I rarely re-read books, but over the weekend I read this one for a second time. I cried more but laughed just as much. All My Puny Sorrows is a brilliI rarely re-read books, but over the weekend I read this one for a second time. I cried more but laughed just as much. All My Puny Sorrows is a brilliant, tragic, beautiful book full of wisdom and empathy and love. Nobody captures the absurdity of life like Miriam Toews. I already can't wait to read it again....more
I loved this book and am happy to have discovered it (though later than everyone else did!). Galore was funnier than I expected - my favourite was FatI loved this book and am happy to have discovered it (though later than everyone else did!). Galore was funnier than I expected - my favourite was Father Phelan. Galore is just as rich and full and delightful as the many reviewers have said. My only challenge in reading Galore was that there were so (so!) many characters - just as I got invested in one story, that group of characters would disappear and we'd be onto another. I really had to work to keep everyone straight. Still - experience this epic novel was well worth the effort....more
This book does exactly what it sets out to do. I wouldn't call it literary fiction (and it is, therefore, different than what I usually read and revieThis book does exactly what it sets out to do. I wouldn't call it literary fiction (and it is, therefore, different than what I usually read and review). This novel is didactic; it has lessons to teach. It works as a good example of Joseph Gold's bibliotherapy (wherein a reader can work through various challenges by reading about those challenges). Stripped Down Running is a fast-paced, action-packed story of self-discovery and resilience. In reading it, I learned a lot about mental health. This novel has much to teach those struggling with mental health issues (whether their own or those of a family member)....more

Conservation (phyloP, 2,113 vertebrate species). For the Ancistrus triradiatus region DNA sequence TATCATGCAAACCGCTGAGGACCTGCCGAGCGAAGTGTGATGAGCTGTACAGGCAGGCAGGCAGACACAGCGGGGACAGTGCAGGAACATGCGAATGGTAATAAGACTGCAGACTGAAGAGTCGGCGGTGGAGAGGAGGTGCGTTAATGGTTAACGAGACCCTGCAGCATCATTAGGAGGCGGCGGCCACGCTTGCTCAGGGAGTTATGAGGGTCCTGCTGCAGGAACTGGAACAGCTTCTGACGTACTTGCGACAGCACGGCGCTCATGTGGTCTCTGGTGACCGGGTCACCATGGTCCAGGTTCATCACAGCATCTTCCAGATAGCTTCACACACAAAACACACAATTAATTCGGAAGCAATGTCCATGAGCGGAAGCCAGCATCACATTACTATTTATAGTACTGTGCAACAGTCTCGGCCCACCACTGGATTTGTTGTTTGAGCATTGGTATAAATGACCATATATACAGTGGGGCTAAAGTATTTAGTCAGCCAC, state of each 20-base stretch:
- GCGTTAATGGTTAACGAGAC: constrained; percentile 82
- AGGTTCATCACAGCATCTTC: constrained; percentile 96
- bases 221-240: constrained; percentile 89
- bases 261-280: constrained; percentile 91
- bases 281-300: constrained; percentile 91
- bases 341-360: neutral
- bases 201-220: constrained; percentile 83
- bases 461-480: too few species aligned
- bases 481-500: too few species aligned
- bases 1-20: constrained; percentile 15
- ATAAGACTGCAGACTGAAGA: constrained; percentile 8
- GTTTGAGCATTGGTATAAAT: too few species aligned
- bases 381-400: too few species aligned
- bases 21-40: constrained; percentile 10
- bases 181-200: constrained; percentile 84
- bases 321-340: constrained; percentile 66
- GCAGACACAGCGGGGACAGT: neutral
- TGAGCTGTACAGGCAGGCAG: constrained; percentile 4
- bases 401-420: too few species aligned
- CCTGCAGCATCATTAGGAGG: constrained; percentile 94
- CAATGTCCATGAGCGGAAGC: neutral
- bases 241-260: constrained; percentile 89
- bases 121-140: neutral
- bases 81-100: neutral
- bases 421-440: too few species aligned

The critics are going wild at the release of Steven Heighton’s new short-story collection, The Dead Ar From my Fernie Fix review posted on www.abdou.ca
The critics are going wild at the release of Steven Heighton’s new short-story collection, The Dead Are More Visible. Recent reviews have compared Heighton to James Joyce, to Vladimir Nabokov, to Alice Munro, to Mavis Gallant. There appears to be universal agreement that he is, in the words of Jeet Heer, “as good a writer as Canada has ever produced.” This bold assertion seems designed to provoke naysayers; there have been none.
As well as being one of our country’s very best writers, Steven Heighton might also be the most prolific and most flexible. Since 2010, he has released a novel (Every Lost Country), a poetry collection (Patient Frame), a meditation on the writing life (Workbook), and now a short story collection. I have enthusiastically recommended all four of these books. I am a Heighton fan, even more so after the publication of his latest.
The Dead Are More Visible features Heighton at the top of his game. The language here is powerful, not a word misplaced, not a word wasted. Even when writing fiction, Heighton is always the poet. In one (unrequited) love letter, a character writes: “j, my j, you’ve recanted. Shouldn’t ‘recant’ mean to sing again?” This kind of attention to language brings a remarkable resonance and intensity to the work. At the end of each story, I was convinced I’d found the collection’s best.